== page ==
A Collin's Lab look at eInk

Originally published at: https://boingboing.net/2020/12/22/a-collins-lab-look-at-eink.html


For the early eInk devices we didn’t have a controller that could handle the update logic entirely on its own. A lot of it ended up in software (in my case in the Linux kernel of the Kindle). It was interesting because it meant us software devs got to see a lot of the details of how this worked.
Partial updates were implemented with a few commands then we sent a frame that pretended the screen was a different size than it really is, and formatted in a way not unlike a TV or VGA frame.
Gray scale images (4-bit in our case) was implemented through waveforms. Patterns of 0 and 1 values that when applied in sequence approximated the necessary voltage. To show an image we’d expand the 4-bits per pixel image into 8-bit bytes, then replace the values with a pattern. And finally the controller would issue the update in multiple passes, a single bit per pixel at a time.
Fun software problems are things like. Because the display retains an image even when it is powered off, how do you handle booting up seamlessly. Do you keep some memory (flash?) of what your last image was. Or do you require the same sequence of events of occur before powering off (of suspending), such as always displaying a blank screen or logo? Yes, that’s how the Kindle does it.


So cool to hear some of the details. Thanks!


Thank you for this! The very best feature of Make magazine (for me) was always Collin Cunningham. (the moribund link is still up). It’s all in the facial expressions, curious attire, tight video editing, and pure nerdification. So now one of the better reasons to visit adafruit and find him there.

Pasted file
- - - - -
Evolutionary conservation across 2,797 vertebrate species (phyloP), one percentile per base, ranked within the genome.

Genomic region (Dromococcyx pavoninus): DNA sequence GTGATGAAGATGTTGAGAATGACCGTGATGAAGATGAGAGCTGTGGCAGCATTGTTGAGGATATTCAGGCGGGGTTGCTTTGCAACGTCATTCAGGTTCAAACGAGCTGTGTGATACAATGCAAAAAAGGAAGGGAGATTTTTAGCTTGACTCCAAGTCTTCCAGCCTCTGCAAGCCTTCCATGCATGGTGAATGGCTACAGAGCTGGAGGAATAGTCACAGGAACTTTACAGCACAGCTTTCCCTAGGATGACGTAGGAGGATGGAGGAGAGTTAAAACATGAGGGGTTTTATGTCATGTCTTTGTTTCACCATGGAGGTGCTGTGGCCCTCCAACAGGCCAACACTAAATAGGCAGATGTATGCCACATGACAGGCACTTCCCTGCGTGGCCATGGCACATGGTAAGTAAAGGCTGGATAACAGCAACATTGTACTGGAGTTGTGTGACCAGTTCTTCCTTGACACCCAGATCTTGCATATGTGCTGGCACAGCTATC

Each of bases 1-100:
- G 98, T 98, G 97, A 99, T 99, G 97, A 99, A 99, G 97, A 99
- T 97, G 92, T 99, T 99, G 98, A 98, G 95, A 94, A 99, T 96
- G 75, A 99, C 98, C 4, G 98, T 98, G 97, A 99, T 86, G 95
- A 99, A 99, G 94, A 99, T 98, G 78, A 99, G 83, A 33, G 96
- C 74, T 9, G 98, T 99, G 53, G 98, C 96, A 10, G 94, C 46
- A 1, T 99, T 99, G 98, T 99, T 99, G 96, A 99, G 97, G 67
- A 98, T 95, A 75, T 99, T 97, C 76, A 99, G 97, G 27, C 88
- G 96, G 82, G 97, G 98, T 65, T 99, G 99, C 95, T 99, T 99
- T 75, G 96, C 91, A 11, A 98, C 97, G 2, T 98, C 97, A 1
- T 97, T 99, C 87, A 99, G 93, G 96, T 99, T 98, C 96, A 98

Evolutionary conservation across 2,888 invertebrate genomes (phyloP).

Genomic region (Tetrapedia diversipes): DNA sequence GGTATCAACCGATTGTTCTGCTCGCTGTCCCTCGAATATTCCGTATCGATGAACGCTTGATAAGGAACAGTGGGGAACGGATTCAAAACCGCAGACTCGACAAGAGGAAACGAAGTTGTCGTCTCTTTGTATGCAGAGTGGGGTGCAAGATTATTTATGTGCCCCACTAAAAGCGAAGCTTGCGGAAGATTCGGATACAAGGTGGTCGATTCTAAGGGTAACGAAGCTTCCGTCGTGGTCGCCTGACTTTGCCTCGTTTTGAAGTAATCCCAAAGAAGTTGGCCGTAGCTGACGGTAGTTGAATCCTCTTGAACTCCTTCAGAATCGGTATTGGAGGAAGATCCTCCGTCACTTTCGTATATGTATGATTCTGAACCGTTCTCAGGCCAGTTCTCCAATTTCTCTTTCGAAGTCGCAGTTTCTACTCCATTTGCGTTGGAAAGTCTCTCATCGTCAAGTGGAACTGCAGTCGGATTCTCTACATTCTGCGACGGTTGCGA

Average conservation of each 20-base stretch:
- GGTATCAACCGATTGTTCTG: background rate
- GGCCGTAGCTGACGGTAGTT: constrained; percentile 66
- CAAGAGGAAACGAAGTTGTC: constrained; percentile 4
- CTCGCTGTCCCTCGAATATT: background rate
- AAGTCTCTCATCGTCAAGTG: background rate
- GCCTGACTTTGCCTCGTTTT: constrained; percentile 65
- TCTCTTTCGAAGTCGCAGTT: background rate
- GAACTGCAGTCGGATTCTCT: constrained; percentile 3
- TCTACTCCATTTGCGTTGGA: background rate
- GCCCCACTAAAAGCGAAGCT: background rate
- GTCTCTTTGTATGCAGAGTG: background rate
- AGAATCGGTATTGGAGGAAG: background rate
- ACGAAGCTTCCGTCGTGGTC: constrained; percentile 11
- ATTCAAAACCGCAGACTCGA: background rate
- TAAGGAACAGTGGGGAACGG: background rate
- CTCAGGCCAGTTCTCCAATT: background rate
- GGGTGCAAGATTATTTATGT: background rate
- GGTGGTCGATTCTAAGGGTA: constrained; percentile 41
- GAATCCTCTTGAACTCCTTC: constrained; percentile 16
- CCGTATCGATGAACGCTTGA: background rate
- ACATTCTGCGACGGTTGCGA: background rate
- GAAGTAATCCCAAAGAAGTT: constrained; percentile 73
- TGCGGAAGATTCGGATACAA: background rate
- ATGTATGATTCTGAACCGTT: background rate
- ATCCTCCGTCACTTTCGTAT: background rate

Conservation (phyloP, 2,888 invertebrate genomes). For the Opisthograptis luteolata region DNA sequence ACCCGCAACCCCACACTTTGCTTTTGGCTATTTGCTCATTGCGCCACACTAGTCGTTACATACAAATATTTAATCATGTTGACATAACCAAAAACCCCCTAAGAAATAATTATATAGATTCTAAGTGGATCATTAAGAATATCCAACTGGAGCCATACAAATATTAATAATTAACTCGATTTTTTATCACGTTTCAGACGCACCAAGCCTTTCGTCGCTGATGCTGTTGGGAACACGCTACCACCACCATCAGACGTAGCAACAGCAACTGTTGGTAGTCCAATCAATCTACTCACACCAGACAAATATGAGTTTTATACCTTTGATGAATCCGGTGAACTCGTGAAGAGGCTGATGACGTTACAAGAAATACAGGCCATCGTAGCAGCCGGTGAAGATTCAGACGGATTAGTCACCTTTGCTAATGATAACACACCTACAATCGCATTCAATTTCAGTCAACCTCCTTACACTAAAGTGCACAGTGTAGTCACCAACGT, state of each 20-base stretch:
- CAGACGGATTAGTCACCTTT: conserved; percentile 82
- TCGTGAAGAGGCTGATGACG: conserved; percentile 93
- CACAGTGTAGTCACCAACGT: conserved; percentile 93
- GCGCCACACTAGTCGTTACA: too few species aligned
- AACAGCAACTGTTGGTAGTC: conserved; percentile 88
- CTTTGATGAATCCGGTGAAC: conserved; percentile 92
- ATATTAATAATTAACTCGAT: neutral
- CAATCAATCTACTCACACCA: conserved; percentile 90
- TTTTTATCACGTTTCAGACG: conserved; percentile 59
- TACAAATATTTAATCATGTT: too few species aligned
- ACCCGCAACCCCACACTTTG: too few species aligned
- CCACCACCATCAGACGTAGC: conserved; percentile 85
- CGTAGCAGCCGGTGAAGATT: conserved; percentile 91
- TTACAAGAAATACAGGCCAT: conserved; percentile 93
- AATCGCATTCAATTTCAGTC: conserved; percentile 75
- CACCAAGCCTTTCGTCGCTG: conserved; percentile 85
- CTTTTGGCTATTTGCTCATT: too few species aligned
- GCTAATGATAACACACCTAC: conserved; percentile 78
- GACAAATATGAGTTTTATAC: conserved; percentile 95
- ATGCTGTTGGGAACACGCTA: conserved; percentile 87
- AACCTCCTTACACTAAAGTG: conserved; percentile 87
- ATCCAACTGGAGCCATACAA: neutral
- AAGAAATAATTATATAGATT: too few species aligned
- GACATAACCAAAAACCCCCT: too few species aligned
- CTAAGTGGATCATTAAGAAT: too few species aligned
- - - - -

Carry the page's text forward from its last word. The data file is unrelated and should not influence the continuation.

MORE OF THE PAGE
Came here to say the same- Collin is immensely entertaining to watch. I miss his videos.


Disassembling the display’s film was a lot more difficult, and I ended up breaking it in half.

Which did work.

A man after my own heart.


Can someone smarter than me answer this? Is there any reason why a classic RGB display couldn’t be created by alternating pockets of polar RBG pigments in smaller cells? I understand that it would need the addition of B&W because it has no “native” black state and RGB coloration won’t create white with pigments. How about varying currents to attract pigments of different sizes at different rates to achieve blending?

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It’d probably be CYM rather than RGB, but I’m not 100% sure you could get (good) colors other than the pigment colors. The halftone or Ben Day processes that make the whole rainbow possible from three colors of dots rely on physical processes that don’t really apply here, namely rotating the grid of dots and varying the size of them. Plus you need black to make it look any good.


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